Here’s What We Learned About Concussion Detection in 2015 (And What We Still Don’t Know)

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| MIT Technology Review.

Does playing football cause permanent brain damage? If it wasn’t already, that question is now squarely in the zeitgeist thanks to Hollywood and Will Smith.

The answer is not so straightforward, however. We are likely to learn a lot more about the subject in 2016 because so many labs are focused on concussion research right now. But scientists are only beginning to understand the details of how concussions—also a serious problem in the military—damage the brain. A better grasp of those details will help doctors get better at treating such injuries.

St. Louis Rams quarterback Case Keenum after taking a hard hit to the head during a game in November.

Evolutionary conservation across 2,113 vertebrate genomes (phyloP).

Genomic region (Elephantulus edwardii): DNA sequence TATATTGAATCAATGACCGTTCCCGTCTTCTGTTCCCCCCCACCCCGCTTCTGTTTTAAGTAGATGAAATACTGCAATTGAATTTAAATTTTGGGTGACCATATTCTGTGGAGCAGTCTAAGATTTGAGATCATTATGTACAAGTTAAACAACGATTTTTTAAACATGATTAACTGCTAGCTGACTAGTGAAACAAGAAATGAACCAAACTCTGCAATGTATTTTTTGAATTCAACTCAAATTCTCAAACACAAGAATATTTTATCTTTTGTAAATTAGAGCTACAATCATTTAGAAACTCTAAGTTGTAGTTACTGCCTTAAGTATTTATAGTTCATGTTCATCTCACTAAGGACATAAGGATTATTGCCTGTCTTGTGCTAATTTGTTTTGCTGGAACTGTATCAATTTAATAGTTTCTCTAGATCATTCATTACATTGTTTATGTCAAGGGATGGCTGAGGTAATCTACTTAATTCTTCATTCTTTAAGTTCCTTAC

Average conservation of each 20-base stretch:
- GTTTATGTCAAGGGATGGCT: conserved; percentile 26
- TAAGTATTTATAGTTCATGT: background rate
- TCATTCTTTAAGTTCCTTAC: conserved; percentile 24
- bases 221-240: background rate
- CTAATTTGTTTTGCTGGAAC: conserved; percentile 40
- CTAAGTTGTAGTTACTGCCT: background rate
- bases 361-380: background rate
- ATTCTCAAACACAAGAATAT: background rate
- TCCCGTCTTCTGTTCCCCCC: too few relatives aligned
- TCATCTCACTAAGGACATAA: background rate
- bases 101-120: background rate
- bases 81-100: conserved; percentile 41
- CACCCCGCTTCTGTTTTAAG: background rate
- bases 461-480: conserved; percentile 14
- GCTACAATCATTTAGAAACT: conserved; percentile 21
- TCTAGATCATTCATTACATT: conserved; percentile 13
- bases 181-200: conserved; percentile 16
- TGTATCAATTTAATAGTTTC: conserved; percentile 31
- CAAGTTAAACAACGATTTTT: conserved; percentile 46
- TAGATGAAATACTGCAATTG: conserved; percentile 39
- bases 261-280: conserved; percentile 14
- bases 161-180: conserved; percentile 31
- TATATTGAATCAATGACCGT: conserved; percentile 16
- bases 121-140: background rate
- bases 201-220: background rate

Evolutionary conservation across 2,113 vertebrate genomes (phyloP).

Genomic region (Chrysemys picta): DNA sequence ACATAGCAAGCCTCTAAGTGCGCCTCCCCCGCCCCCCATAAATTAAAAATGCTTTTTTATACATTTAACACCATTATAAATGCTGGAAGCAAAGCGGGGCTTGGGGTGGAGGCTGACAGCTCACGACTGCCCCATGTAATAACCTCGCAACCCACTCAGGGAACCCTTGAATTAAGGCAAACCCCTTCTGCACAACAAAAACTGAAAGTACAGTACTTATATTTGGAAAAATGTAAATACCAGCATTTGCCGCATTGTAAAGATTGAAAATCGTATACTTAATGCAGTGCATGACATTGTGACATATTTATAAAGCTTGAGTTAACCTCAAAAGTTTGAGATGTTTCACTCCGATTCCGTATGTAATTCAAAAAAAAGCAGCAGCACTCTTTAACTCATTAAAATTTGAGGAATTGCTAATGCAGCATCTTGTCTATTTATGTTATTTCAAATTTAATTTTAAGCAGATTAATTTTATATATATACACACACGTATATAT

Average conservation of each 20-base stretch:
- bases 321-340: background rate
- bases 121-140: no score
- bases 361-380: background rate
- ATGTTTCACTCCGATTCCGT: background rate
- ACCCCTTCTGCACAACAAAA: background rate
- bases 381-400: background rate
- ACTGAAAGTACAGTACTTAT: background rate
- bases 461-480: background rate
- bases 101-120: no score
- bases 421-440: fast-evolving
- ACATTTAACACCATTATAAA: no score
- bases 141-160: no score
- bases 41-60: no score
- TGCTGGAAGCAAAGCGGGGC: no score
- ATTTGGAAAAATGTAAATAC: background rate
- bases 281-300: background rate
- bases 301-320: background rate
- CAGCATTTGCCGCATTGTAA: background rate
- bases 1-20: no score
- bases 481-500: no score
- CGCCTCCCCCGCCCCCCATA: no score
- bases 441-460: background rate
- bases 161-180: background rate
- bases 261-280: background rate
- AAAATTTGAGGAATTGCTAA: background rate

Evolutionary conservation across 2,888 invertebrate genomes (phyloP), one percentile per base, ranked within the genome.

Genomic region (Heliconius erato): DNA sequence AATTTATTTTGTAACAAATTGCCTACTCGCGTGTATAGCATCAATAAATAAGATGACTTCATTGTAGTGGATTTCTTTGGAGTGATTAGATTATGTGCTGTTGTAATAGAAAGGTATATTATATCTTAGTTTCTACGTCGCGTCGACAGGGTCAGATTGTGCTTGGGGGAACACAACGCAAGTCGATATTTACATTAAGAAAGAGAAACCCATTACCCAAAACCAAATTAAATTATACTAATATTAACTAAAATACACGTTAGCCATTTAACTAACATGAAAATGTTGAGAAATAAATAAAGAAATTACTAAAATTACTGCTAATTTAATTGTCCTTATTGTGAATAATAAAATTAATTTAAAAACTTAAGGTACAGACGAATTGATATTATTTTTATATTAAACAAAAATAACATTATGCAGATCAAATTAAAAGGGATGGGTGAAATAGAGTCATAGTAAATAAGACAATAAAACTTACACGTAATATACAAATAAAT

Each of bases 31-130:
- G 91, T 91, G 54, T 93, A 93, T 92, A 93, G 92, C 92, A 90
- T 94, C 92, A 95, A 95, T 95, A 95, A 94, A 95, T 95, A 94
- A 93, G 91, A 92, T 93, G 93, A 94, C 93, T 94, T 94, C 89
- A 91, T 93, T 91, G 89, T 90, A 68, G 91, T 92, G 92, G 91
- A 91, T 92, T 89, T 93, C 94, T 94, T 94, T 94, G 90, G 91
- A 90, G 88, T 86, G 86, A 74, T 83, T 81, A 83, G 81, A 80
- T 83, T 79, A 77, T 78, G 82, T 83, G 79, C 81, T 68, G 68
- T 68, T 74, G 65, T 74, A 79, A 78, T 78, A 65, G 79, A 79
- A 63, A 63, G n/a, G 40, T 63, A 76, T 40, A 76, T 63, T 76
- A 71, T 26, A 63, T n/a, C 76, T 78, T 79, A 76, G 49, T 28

The past year featured dramatic announcements from scientists studying the relationship between concussions and brain damage. In September, researchers from the U.S Department of Veterans Affairs and Boston University announced that they’d found evidence of chronic traumatic encephalopathy, or CTE—a recently discovered neurodegenerative disease that impairs cognition—in the brain tissue of 87 out of 91 former NFL players they studied. In December, researchers conducting an extensive brain imaging study at Walter Reed National Military Medical Center revealed that they’d observed “brain scars” in advanced magnetic resonance imaging (MRI) exams of more…

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